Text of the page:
pillow covers vintage A major DIY project has made family living easy in this 1950s Nelson home sofa pillow covers
Sun and space for family fun were top priorities for this creative couple， who almost single-handedly overhauled their small Nelson home
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Sam Williams， builder at Insideout Builders， Poppy MacPhedran， hair and makeup artist at Poppy Makeup Artist and founder of online store Yukiyo Natural Beauty， Jett， 7， and Nova， 5， plus cat Shima.
It was DIY all the way when creative couple Poppy MacPhedran and Sam Williams renovated their small Nelson home. Sam is a builder， and Poppy a hair and makeup artist with a background in design. Both grew up surrounded by designers， makers and builders.
“I lived in a family of constant DIYers – they’re the kind of people who never have a finished house，” says Poppy. The cosy home they have created in Nelson’s Washington Valley has a small environmental footprint and the couple took on nearly all the renovation work themselvespillow covers vintage， from design and demolition to insulation， construction， painting and decorating.
Poppy and Sam bought their “ramshackle” 1950s rimu house sight unseen on the day they moved from Wellington to Nelson. “We just knew that it would be sunny， it had a big yard， and that it would be made out of rimu because it was a 1950s house， so we were like， ‘Oh well， we can’t really go wrong，’” Poppy explains. “We totally loved the view， and we knew we’d be getting all-day sun， plus it had a nice big section for the kids to run around in. The two main things on our list were sun and somewhere that we could make flat for the kids so they’d have a big enough area to play outside.”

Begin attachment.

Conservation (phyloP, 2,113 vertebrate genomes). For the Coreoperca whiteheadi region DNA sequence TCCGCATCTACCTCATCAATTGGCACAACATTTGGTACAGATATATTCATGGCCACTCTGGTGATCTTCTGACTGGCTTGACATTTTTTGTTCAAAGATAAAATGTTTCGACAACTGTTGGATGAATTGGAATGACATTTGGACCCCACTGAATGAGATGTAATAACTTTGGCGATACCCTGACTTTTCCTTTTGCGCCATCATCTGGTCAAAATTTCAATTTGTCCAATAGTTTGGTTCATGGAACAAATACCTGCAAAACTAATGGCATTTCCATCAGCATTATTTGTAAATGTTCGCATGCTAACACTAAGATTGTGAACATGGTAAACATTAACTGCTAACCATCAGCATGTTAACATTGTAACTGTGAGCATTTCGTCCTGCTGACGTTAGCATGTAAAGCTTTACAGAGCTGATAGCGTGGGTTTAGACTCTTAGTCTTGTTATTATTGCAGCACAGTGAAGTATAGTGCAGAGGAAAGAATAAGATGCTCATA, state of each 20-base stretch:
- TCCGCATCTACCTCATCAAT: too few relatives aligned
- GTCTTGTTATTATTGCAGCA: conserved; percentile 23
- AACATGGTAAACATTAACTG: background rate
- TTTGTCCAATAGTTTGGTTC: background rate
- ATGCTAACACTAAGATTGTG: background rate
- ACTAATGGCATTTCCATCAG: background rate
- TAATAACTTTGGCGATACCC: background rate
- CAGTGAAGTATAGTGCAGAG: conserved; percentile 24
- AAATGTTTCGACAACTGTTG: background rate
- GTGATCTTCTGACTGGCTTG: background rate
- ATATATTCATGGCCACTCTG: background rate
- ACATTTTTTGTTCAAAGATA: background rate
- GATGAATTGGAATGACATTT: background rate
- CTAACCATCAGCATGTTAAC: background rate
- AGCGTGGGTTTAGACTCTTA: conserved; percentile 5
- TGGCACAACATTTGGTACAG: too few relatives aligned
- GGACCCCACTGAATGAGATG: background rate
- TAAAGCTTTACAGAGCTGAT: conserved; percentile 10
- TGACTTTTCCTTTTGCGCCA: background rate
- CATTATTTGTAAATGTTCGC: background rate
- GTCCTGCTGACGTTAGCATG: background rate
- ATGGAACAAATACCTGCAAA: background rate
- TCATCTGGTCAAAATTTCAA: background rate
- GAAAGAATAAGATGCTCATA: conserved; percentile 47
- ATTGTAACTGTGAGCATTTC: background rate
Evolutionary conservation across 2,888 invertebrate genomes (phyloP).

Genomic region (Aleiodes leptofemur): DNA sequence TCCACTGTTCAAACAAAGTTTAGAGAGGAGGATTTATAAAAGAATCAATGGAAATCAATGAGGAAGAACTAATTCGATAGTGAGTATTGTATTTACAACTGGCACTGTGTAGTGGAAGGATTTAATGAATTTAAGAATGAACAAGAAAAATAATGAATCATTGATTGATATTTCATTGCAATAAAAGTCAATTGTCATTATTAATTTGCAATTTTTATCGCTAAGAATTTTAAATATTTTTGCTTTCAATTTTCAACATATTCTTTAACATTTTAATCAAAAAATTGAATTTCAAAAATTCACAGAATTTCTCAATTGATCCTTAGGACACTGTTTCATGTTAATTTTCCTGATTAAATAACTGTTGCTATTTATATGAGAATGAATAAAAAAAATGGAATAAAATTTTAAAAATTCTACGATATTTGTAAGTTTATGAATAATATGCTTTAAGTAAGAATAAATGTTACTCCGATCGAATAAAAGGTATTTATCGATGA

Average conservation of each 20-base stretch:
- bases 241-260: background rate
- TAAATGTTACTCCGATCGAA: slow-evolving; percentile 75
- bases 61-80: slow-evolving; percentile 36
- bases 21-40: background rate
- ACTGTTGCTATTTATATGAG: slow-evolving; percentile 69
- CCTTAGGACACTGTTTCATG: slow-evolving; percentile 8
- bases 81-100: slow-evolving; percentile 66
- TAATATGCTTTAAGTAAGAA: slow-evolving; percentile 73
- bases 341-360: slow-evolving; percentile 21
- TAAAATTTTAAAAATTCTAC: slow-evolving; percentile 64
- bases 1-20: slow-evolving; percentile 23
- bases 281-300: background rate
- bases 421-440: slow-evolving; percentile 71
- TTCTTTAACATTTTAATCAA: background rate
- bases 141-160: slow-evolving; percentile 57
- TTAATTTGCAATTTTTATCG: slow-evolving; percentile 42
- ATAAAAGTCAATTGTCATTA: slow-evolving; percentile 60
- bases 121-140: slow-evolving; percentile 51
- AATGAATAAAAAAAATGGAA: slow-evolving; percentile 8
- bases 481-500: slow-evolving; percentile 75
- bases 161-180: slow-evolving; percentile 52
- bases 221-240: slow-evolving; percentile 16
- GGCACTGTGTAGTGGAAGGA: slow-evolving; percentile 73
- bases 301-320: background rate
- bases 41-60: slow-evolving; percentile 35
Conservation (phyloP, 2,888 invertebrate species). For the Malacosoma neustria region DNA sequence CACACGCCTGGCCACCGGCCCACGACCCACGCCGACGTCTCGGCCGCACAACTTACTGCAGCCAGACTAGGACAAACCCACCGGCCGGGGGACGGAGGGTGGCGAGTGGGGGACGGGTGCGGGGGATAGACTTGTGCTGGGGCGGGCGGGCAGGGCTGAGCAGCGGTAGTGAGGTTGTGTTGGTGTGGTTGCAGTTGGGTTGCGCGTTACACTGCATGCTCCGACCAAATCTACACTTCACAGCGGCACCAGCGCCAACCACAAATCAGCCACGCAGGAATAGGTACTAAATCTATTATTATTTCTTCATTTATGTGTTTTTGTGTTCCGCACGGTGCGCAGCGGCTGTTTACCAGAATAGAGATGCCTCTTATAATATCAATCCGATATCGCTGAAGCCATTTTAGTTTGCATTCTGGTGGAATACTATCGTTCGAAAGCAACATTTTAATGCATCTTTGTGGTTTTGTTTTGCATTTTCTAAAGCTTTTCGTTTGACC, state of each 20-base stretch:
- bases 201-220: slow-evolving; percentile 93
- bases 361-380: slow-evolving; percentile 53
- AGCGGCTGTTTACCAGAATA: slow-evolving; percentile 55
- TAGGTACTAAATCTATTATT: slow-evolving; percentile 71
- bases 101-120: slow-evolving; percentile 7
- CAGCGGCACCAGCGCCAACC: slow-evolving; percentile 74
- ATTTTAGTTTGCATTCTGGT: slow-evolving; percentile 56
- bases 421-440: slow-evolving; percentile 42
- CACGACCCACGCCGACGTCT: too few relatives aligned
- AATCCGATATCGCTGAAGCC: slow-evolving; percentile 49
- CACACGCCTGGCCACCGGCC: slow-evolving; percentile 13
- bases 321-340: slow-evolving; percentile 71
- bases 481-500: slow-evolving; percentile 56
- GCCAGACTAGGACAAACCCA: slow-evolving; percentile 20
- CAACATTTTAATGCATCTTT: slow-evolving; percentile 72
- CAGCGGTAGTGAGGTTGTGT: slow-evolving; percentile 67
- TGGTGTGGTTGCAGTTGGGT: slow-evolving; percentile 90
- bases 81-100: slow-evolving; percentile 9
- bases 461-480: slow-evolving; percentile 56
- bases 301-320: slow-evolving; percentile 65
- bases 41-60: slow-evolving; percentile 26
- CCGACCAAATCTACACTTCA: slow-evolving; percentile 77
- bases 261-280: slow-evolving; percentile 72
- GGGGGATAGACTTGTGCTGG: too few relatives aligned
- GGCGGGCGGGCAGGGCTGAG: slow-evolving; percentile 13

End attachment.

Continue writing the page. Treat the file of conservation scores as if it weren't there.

Although the site and structure ticked their boxes， the decor left a lot to be desired. “It was yellow and purple，” laughs Poppy. “It was hideous.” She didn’t like yellow back then， she explains， but somehow ended up adding a bright yellow front door and yellow bar stools. “I absolutely love that we have bright yellow in our lives now!”
The couple wanted to live in the home before deciding on their renovation priorities. “That was some really good advice we were given，” Poppy says. “Everyone said， ‘Live in it and see what you think you’ll get most use from first.’ We didn’t start renovating until about a year and a half after we moved in.”
They saved up for each stage of the renovation， keeping costs low by doing most of the work themselves with the help of some generous friends and family. The key stages were the deck and landscaping， followed by the bathroom and then the kitchen. The couple tackled each of these over four years (with a year’s break to take a well-earned holiday).
The home’s small， dated patio required a rethink to offer more outdoor living space and capitalise on views over the city. Poppy and Sam designed and built a new deck together， as well as “calling in a lot of love” from helpful friends. At the same time they landscaped the backyard to make it more child-friendly， using pieces of the original patio as a barrier between the garden and driveway. The family spend a lot of time outdoors and the barbecue gets plenty of use year round. The deck adds essential living space to the home. “It’s nice to have that extension of your house，” Poppy says.
The couple opted to construct their deck with untreated eucalyptus， despite the fact that people tried to talk them out of it. “We didn’t want the wood to be treated when we had little kids crawling around on it，” says Poppy. Eucalyptus has the same guarantee as treated pine， so it was a no-brainer.